Crime in a bottle


Not long ago, the wine world was rocked by crime. Not anything, we hasten to add, as silly as red wine with fish (especially since that actually works in many cases). Rather, the crimes we have in mind are fraud and theft.

A few months ago, Rudy Kurniawan, a collector with a reputation for an impeccably accurate palate, was convicted of fraud, selling fake collectible wines. He is facing decades in jail.

Earlier last month in France, police busted a well-organized ring of wine thieves that were targeting expensive Bordeaux wines. The ring apparently consisted of five professional thieves, and 15 “fences” for reselling the stolen wine.

Last October, a father and son, both working in the wine merchant business, were arrested for making and selling fake bottles of one of the world’s most expensive wines, Burgundy’s Domaine de la Romanée-Conti.
If nothing else, these episodes of fraud and black-market sales of high-end wines are a reminder that just price alone is no indication of quality, or authenticity. There are great values in much less expensive wines that not only taste good but are also less likely to be fakes.

Consider the Recanati Shiraz 2011 from their middle-tier Diamond label. This sells for less than $20 but has body, flavor and structure well above this price. Spicy and smoky, but not overwhelmingly so, it has red cherry, blackberry and blueberry flavors with good balance and finish, making it a fine choice to pair with grilled foods.

Spirits-wise, sticking with great values, we thought we’d revisit the whiskies of the Speyburn Distillery from Scotland’s famed Speyside region. More of a sub-region within the Scottish Highlands, Speyside, in Morayshire, is geographically fairly small. Yet most working distilleries in Scotland are located there (84 at last count), including worldwide bestsellers like The Glenlivet, Glenfiddich, Glen Grant, and The Macallan.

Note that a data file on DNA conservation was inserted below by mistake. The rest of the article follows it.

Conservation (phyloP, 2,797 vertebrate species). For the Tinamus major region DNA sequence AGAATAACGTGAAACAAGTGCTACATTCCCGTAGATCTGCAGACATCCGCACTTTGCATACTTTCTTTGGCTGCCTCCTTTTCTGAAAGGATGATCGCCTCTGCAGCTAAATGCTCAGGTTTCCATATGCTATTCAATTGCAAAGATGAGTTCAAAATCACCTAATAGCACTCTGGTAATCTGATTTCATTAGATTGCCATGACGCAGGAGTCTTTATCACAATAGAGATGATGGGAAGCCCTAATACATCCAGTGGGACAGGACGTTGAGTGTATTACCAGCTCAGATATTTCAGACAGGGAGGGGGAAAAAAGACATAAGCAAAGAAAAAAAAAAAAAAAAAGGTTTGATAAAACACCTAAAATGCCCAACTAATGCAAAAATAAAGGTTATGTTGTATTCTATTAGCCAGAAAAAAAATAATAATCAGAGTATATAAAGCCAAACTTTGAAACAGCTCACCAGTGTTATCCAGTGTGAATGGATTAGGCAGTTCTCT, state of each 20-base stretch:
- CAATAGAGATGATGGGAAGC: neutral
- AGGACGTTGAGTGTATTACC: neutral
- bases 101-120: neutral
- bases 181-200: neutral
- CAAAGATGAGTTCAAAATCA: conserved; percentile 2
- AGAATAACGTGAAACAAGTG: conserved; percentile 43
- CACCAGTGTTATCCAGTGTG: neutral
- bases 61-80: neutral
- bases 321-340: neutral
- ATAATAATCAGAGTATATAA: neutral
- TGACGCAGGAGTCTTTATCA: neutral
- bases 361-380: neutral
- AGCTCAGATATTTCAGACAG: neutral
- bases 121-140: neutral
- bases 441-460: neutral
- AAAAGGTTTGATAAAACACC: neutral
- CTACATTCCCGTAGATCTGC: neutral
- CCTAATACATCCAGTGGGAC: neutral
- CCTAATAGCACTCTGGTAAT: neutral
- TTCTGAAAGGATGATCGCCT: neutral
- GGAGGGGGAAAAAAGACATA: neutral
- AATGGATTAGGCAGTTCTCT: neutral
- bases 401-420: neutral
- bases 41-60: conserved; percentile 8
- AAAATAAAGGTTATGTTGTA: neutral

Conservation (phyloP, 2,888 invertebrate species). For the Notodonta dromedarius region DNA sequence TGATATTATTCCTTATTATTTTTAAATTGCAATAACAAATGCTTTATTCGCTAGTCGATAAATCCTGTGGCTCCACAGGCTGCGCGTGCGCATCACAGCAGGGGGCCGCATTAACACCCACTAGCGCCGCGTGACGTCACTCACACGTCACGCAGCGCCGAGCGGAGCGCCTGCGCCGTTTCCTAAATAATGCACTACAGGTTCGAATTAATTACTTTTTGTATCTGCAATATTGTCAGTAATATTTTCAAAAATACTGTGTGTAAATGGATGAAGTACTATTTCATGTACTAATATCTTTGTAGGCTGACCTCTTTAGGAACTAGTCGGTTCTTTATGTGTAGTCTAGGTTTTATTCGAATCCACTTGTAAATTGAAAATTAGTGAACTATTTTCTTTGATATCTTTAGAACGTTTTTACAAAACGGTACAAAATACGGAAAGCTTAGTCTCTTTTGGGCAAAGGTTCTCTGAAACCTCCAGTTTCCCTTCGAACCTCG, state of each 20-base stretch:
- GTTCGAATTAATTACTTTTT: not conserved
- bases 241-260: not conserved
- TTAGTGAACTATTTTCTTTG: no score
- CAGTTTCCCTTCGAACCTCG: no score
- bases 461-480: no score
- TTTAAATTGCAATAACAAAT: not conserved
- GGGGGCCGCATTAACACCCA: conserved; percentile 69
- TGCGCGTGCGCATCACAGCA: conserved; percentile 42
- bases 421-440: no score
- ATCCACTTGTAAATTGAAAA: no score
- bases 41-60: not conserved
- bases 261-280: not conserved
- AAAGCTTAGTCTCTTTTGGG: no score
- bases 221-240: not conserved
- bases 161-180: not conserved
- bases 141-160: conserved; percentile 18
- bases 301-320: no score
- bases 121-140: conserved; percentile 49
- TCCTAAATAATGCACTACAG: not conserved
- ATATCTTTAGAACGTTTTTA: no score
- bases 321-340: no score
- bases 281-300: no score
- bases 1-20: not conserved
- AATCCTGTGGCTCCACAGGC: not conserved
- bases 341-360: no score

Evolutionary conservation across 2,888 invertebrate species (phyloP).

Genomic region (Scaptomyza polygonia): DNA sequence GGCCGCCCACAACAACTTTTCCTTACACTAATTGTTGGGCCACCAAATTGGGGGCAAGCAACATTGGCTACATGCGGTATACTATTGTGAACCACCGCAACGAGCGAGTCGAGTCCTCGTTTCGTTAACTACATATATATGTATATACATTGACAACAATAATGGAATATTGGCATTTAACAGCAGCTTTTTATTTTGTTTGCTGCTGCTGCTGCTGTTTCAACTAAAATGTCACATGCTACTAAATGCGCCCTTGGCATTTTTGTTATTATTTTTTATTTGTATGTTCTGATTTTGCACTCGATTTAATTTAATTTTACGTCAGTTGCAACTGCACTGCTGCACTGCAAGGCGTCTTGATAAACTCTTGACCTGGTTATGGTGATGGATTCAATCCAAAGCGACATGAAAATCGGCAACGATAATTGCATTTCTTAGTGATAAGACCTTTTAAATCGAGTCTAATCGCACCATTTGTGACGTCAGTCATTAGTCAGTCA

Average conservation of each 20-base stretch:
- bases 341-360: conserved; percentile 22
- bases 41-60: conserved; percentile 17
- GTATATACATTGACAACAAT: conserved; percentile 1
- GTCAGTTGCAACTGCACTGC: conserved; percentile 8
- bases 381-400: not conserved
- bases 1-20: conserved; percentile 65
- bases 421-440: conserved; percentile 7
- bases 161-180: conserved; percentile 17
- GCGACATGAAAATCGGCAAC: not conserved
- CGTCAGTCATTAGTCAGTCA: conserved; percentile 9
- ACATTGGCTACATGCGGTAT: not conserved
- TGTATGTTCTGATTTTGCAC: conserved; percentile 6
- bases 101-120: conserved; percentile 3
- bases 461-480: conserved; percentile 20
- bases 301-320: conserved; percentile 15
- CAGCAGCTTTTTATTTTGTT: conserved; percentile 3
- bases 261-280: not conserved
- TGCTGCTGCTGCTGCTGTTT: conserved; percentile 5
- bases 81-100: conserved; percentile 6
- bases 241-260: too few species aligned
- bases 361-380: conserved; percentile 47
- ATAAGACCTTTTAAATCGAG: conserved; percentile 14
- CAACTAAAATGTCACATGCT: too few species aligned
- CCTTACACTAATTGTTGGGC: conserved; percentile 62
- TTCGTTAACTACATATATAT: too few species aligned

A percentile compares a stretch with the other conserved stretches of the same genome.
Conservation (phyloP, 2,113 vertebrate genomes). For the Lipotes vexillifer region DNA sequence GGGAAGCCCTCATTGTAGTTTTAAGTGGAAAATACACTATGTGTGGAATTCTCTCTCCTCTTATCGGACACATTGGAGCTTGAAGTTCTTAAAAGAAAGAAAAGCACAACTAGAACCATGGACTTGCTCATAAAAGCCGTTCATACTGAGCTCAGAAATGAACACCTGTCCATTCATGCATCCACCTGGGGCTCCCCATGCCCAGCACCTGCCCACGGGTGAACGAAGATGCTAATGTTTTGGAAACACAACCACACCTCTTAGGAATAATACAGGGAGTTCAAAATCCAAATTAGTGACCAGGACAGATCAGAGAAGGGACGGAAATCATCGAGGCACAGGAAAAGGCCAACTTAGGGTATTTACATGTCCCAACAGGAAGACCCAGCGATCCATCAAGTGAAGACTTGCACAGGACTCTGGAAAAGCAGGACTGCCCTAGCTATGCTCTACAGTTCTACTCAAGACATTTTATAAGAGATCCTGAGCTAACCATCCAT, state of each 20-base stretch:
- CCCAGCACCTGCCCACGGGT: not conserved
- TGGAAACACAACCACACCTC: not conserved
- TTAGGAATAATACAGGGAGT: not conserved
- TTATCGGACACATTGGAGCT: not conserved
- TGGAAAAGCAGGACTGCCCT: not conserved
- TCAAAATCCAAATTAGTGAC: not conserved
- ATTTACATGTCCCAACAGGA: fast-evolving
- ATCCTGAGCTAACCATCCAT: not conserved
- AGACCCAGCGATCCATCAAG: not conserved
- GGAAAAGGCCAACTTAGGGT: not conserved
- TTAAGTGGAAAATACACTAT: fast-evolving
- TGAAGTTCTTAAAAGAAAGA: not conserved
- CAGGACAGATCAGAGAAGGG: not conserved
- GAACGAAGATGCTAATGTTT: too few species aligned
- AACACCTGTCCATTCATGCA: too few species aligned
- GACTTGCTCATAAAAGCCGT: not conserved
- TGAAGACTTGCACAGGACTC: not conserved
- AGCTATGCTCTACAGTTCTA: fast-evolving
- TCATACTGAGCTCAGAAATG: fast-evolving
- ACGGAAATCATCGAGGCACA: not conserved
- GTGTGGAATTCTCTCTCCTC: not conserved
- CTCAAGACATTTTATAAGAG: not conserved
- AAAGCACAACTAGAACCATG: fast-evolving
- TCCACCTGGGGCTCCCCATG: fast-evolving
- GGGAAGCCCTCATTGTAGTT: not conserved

Just outside of Rothes, in the heart of Moray, is the Speyburn Distillery. This is one of five distilleries in Moray – the others are Glen Grant, Glen Spey, the mothballed Caperdonich and the Glenrothes.

Speyburn is a lovely distillery, designed by the great Charles Doig (1855-1918), the then pre-eminent Scottish architect of Scotch whisky distilleries.

Here are two of its four whiskies for your consideration:

Speyburn 10 year old, Single Highland Malt, Scotch Whisky (43 percent abv; $25): This lovely, light, limpid gold-colored whisky, with very subtle amber highlights, offers floral, grassy, fruity, vanilla, caramel, citrus and slightly nutty aromatic notes, with a whiff of cereal grain and possibly even smoke. On the palate, this light-to-medium-bodied whisky is sweet and gentle, with pleasing, at times elegant, notes of citrus fruits, green apples, herbs, and nuts, ending in a most pleasing, lengthy and interesting malted barley dominant finish. Very good malt indeed.

Speyburn Braden Orach, Single Highland Malt, Scotch Whisky (40 percent abv; $20): Gaelic for “Golden Salmon”, which are common to the nearby River Spey, Bradan Orach is a pale, golden-colored whisky, matured exclusively in ex-bourbon casks, exhibiting malty and fruity aromatic notes – the first whiff of which was a tad sour and off-putting, but after nearly a minute in the glass opened up really nicely with additional notes of citrus fruit, honey, vanilla and cream. The cream and citrus continue to develop very pleasantly in the glass. Initially much weaker on the palate, but gentle and warming, opening with just a little passing time to reveal more of that creamy vanilla, and fruity, cereal-grain-centered core, with hints of spice and oak. Nicely balanced and, again, with a pleasing, lengthy finish.

Both of these Speyburn whiskies are good and well worth the wonderfully affordable price. L’Chaim!

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